In part this was due to the loss of fire department communications, since the department’s center was in the towers and knocked out along with the building. Senior fire command personnel were also lost in the building. Thus the command structure did not work, control suffered, and communications were lost. It is interesting that the 9/11 Commission Report (the “Kean Report” found at focused on the al-Qaeda attack and global terrorism rather than the lack of preparedness.

The 9/11 Commission Report also pointed out the following:

“Most of the intelligence community recognized in the summer of 2001 that the number and severity of threat reports were unprecedented. Many officials told us that they knew something was planned, and that they were desperate to stop it. Despite their large number, the threats received contained few specifics regarding time, place, method or target. ‘The system was blinking red.’”

This intelligence was not adequately shared with either the New York Fire Department (lead emergency responding agency in a mass disaster) or the Police Department. Thus the fourth element of an essential preparedness structure must be intelligence. The three “C’s” cannot function without it.

One would think that lessons would be learned from 9/11 that would bring changes to emergency disaster response in New York City. According to retired Deputy Chief Vincent Dunn ( these needed changes have not occurred. Specifically Dunn points out that:

  1. Police and fire in New York City have no unified incident command, with a single agency in charge. The new emergency command protocol issued by the mayor’s office is said by some to be ambiguous because it does not clearly define who is in charge. Union leaders representing city firefighters and fire officers have sent a letter to Homeland Security Secretary Tom Ridge criticizing the city’s new emergency protocol, saying it does not meet federal requirements, and asking for a meeting to discuss their concerns.
  2. Firefighter radios still are not able to transmit messages in high-rise buildings, subways and tunnels. Battalion chiefs may carry portable booster radios (each weighing 22 pounds) that enhance communications between the fire ground commanders and firefighters’ portable radios. This so-called “quick fix” is nowhere near complying with the recommendation of the McKinsey & Co. consulting report Increasing FDNY’s Preparedness, Fire Commissioner Nicholas Scoppetta stated.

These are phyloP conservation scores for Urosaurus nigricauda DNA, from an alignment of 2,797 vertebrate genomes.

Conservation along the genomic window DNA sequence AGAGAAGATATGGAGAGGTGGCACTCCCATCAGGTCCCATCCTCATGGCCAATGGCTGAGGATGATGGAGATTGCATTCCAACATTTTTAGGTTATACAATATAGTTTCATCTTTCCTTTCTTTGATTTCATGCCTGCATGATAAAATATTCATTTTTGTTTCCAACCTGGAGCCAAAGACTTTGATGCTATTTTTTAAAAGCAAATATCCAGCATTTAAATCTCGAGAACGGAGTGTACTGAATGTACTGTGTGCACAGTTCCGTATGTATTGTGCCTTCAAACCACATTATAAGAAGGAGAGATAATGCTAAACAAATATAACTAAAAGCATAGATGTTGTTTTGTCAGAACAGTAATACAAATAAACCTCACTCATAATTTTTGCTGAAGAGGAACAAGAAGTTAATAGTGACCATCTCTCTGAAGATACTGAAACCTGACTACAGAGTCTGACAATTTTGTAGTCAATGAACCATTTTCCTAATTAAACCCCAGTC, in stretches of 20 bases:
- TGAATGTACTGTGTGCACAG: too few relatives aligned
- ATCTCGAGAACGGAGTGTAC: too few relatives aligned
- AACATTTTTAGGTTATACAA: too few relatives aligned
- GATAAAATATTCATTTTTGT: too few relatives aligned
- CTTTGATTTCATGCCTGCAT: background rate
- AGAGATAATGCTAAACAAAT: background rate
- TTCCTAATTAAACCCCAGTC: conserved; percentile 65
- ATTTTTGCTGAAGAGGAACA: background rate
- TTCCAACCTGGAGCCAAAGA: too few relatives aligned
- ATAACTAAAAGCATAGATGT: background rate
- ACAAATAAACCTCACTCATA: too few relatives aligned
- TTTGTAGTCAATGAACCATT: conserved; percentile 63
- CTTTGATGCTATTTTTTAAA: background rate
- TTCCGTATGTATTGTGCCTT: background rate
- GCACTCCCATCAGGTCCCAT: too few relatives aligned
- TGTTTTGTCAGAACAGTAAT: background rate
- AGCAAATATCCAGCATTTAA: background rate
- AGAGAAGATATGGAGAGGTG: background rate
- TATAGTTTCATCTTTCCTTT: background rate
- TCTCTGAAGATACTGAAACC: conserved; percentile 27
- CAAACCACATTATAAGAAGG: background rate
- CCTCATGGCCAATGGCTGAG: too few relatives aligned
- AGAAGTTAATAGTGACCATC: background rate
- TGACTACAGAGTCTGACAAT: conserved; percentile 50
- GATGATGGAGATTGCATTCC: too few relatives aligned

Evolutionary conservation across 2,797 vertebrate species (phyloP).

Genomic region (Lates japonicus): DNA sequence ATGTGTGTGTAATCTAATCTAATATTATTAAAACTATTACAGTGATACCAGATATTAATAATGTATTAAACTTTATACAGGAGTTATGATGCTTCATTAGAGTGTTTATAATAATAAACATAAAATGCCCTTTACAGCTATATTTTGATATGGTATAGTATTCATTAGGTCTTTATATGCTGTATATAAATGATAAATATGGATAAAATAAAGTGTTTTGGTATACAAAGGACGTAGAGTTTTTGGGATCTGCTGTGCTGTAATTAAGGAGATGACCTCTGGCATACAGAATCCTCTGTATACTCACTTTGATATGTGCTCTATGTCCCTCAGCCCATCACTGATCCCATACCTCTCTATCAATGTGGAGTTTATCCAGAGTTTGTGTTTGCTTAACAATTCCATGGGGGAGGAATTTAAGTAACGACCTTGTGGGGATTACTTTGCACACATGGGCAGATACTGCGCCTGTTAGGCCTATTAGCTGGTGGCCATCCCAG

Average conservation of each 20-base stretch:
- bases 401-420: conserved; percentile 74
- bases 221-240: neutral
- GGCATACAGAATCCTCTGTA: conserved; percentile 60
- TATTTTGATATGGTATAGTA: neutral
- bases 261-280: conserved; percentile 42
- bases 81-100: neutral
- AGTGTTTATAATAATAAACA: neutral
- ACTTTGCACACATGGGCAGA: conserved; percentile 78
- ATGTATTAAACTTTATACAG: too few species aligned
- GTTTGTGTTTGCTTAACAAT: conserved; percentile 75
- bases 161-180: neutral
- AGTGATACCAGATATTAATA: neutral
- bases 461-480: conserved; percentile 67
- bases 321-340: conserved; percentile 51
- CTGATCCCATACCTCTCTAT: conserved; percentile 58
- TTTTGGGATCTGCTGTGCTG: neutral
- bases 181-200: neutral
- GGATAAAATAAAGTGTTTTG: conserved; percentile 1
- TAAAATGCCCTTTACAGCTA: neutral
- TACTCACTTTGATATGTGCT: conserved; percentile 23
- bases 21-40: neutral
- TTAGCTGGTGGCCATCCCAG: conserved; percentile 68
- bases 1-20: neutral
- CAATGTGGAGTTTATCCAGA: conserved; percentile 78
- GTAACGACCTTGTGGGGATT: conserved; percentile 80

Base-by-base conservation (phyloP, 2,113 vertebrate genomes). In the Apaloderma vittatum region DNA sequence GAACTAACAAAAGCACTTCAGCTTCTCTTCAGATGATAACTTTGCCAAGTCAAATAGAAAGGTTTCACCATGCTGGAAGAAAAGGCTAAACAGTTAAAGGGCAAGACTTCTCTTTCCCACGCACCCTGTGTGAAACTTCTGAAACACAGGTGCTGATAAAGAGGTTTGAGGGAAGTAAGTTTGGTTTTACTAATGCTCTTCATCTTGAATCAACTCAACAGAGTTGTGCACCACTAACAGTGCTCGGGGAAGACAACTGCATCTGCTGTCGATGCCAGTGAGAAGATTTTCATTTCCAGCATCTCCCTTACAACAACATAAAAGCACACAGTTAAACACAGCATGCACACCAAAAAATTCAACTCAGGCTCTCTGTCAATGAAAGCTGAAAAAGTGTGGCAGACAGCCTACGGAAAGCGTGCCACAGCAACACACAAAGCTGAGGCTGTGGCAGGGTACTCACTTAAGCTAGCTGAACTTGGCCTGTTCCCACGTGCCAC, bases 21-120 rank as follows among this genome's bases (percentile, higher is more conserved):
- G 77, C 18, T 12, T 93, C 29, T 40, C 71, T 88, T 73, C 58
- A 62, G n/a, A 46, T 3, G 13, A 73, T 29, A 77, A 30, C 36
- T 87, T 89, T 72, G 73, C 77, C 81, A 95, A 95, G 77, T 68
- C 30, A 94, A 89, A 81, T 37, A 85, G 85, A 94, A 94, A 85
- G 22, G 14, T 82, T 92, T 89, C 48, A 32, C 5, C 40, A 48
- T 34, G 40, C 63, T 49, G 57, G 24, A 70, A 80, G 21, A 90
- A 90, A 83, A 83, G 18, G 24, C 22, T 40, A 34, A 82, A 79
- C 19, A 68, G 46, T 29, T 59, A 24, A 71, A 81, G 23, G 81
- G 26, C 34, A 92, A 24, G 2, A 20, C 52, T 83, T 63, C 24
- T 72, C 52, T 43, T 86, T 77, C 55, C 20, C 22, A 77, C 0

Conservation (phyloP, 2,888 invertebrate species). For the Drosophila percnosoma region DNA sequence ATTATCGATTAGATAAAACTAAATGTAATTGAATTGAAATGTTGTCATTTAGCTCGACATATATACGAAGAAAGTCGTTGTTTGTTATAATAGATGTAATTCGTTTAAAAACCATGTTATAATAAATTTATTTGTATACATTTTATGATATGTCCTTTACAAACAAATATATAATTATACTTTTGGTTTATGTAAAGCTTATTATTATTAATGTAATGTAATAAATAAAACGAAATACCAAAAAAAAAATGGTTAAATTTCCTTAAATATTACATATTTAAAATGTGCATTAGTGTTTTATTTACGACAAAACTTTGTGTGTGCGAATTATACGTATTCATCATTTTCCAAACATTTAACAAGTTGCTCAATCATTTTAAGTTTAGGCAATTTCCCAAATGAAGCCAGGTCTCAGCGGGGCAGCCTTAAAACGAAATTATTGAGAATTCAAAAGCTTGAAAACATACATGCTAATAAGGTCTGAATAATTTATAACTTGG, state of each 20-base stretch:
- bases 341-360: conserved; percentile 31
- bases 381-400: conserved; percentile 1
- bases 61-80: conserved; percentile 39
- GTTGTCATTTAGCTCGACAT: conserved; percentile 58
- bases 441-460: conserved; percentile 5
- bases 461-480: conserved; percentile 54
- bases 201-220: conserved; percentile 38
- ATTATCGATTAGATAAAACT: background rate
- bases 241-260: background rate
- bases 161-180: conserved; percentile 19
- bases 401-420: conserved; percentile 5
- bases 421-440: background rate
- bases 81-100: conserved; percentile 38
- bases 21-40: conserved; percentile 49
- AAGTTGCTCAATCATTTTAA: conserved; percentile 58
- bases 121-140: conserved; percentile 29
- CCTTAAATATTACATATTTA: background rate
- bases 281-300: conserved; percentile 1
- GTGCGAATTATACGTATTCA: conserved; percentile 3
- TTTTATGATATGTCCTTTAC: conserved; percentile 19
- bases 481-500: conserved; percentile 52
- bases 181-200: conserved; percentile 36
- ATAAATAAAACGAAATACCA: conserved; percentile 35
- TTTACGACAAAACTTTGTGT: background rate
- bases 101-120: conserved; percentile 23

“McKinsey recommended that building owners install and maintain permanent equipment (an in-building repeater) that picks up and amplifies walkie-talkie signals.”

This example extends to all levels of Command and Control. Unless the four elements presented, Command, Control, Communication, and Intelligence work together the system is at risk for decapitation and chaos.

Available at [external link disclaimer]

Review by Richard A. Posner[1]

And the execution was in one vital respect superb: the 9/11 commission report is an uncommonly lucid, even riveting, narrative of the attacks, their background and the response to them. (Norton has published the authorized edition; another edition, including reprinted news articles by reporters from The New York Times, has been published by St. Martin’s, while PublicAffairs has published the staff reports and some of the testimony.)

The prose is free from bureaucratese and, for a consensus statement, the report is remarkably forthright. Though there could not have been a single author, the style is uniform. The document is an improbable literary triumph.

However, the commission’s analysis and recommendations are unimpressive. The delay in the commission’s getting up to speed was not its fault but that of the administration, which dragged its heels in turning over documents; yet with completion of its investigation deferred to the presidential election campaign season, the commission should have waited until after the election to release its report. That would have given it time to hone its analysis and advice.